Goodbye, Angela Merkel – and if you’re a Telegraph leader writer, good riddance.
As the German chancellor prepares to step down after 16 years in power on Wednesday (8 December), the Daily Telegraph last week declared: “If longevity is a measure of success then she can be well satisfied. Whether history will look benignly upon her achievements is another matter entirely.”
The Sunday Telegraph, noting that her departure “has been an occasion for euro-centrists to wax lyrical about her supposedly triumphant reign”, accused her of a “litany of unforced errors and breathtaking complacency”.
For my part, I would accuse the two Telegraph titles of breathtaking double standards. How they can possibly be so damning of Merkel having served as the champion and mouthpiece of Boris Johnson these past five years is beyond me.
[See also: From Germany, the UK appears ever more dysfunctional and absurd]
While Merkel has, for the most part, delivered stability and prosperity, and largely completed Germany’s transformation from pariah state to the economic and moral leader of Europe, Johnson has wrecked Britain’s social cohesion, seriously weakened its economy and left a once-great country sidelined on the edge of Europe with its global stature greatly diminished.
Merkel has been a bulwark against the world’s slide towards authoritarianism, populism and disorder, towards aggressive nationalism, xenophobia and disinformation – a slide to which our own Prime Minister has lamentably contributed.
She has made mistakes, some serious. It would be surprising if she hadn’t. She was too tough on Greece following the financial crash of 2008. Abandoning nuclear power after the Fukushima disaster has left Germany too reliant on fossil fuels. She should have cancelled the Nord Stream 2 gas pipeline from Vladimir Putin’s Russia. She paid too little attention to the old East Germany, and fuelled the rise of the far-right Alternative für Deutschland party, by admitting a million refugees in 2015. She might have prevented Brexit had she offered more concessions to David Cameron.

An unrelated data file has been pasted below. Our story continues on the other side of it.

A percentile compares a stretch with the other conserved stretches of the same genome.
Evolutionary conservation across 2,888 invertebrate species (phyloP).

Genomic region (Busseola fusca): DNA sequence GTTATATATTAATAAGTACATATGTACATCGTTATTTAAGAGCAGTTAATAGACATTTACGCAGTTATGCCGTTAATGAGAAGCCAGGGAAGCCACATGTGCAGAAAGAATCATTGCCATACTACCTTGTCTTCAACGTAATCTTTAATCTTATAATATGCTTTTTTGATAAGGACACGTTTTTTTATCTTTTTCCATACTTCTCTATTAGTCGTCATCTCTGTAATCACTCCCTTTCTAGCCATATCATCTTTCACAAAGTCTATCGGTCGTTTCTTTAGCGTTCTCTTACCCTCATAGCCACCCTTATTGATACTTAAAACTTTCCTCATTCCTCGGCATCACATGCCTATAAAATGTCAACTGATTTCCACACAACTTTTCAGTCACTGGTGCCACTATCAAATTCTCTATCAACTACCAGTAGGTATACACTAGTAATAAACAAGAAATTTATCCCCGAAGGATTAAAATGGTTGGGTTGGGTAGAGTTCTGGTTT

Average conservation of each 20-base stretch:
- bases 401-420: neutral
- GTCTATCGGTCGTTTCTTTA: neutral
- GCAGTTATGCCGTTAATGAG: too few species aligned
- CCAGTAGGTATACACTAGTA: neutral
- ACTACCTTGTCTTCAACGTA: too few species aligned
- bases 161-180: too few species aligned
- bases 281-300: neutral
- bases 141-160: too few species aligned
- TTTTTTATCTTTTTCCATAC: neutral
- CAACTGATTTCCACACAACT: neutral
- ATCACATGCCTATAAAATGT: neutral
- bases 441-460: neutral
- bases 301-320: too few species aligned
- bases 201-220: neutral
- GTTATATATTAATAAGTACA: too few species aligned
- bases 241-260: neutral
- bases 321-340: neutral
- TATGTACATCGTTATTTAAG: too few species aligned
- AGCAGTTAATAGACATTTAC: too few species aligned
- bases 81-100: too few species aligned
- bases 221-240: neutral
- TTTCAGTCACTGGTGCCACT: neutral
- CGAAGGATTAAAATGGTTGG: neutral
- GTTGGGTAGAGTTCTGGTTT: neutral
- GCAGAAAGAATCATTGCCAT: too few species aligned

But she has had her triumphs too. Admitting those million refugees, many from countries devastated by the West’s unfinished wars or sheer indifference, was an act of supreme moral courage that shames our government’s demonisation of the relative trickle attempting to cross the Channel. “If Europe fails on the question of refugees, then it won’t be the Europe we wished for,” she declared in 2015.
She was harsh on Greece but she did, belatedly, orchestrate the EU’s bailouts of that country. Indeed, many economists would argue that she saved the euro by refusing to expel Greece from the eurozone.
Unlike Johnson, Merkel refused to kowtow to President Donald Trump. Though sometimes accused of putting trade with Russia and China ahead of human rights, she would not be bullied by Putin and organised robust EU sanctions against Russia following its annexation of Crimea. A scientist by training, she has steered Germany through the Covid pandemic with far less loss of life, and far less economic damage, than her British counterpart.
Merkel’s core beliefs derived from the collective guilt most Germans felt for the atrocities of the Second World War, and from spending the first 35 years of her life in the police state that was East Germany.
Consequently, as chancellor she has sought to strengthen both the EU, as an alliance of peaceful nations with shared democratic values, and the rules-based international order of which the EU is an integral part. She has vigorously defended the freedoms of movement and expression that she never enjoyed in the former German Democratic Republic. She has been acutely aware of democracy’s fragility, warning in a 2019 Harvard speech that “our individual liberties are not givens. Neither is peace, and neither is prosperity.”